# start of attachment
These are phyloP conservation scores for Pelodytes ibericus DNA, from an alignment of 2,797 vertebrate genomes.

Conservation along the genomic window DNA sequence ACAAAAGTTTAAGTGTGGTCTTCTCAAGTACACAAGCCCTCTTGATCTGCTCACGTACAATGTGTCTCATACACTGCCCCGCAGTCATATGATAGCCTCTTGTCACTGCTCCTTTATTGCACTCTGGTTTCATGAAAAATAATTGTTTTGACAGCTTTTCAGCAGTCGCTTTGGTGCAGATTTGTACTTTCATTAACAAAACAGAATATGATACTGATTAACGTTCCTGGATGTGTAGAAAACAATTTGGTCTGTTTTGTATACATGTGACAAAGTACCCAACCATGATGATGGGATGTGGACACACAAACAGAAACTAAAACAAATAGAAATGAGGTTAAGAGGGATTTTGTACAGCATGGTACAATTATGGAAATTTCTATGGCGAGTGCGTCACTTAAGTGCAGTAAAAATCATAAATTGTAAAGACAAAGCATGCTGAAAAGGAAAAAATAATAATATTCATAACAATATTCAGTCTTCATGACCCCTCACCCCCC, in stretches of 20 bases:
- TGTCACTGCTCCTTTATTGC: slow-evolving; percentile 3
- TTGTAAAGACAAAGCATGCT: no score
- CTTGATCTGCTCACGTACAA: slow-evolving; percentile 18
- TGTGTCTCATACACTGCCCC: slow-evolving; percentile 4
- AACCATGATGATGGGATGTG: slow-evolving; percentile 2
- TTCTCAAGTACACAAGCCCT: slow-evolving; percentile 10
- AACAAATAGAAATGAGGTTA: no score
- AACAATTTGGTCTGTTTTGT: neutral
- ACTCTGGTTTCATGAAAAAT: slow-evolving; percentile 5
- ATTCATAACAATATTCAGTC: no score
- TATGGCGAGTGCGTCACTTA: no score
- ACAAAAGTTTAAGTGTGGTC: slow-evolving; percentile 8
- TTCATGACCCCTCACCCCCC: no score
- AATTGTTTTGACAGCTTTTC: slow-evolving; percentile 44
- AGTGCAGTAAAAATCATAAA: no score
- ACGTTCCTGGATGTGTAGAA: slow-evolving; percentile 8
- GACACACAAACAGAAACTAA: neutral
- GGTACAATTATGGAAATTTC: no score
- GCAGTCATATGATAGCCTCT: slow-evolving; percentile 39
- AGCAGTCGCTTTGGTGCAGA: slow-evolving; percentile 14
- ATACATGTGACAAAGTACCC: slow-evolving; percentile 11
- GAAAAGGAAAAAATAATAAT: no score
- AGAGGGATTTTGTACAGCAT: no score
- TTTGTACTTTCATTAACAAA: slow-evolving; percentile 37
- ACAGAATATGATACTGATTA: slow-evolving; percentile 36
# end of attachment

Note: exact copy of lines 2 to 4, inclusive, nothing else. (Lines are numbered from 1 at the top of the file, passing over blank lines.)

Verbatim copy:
Conservation along the genomic window DNA sequence ACAAAAGTTTAAGTGTGGTCTTCTCAAGTACACAAGCCCTCTTGATCTGCTCACGTACAATGTGTCTCATACACTGCCCCGCAGTCATATGATAGCCTCTTGTCACTGCTCCTTTATTGCACTCTGGTTTCATGAAAAATAATTGTTTTGACAGCTTTTCAGCAGTCGCTTTGGTGCAGATTTGTACTTTCATTAACAAAACAGAATATGATACTGATTAACGTTCCTGGATGTGTAGAAAACAATTTGGTCTGTTTTGTATACATGTGACAAAGTACCCAACCATGATGATGGGATGTGGACACACAAACAGAAACTAAAACAAATAGAAATGAGGTTAAGAGGGATTTTGTACAGCATGGTACAATTATGGAAATTTCTATGGCGAGTGCGTCACTTAAGTGCAGTAAAAATCATAAATTGTAAAGACAAAGCATGCTGAAAAGGAAAAAATAATAATATTCATAACAATATTCAGTCTTCATGACCCCTCACCCCCC, in stretches of 20 bases:
- TGTCACTGCTCCTTTATTGC: slow-evolving; percentile 3
- TTGTAAAGACAAAGCATGCT: no score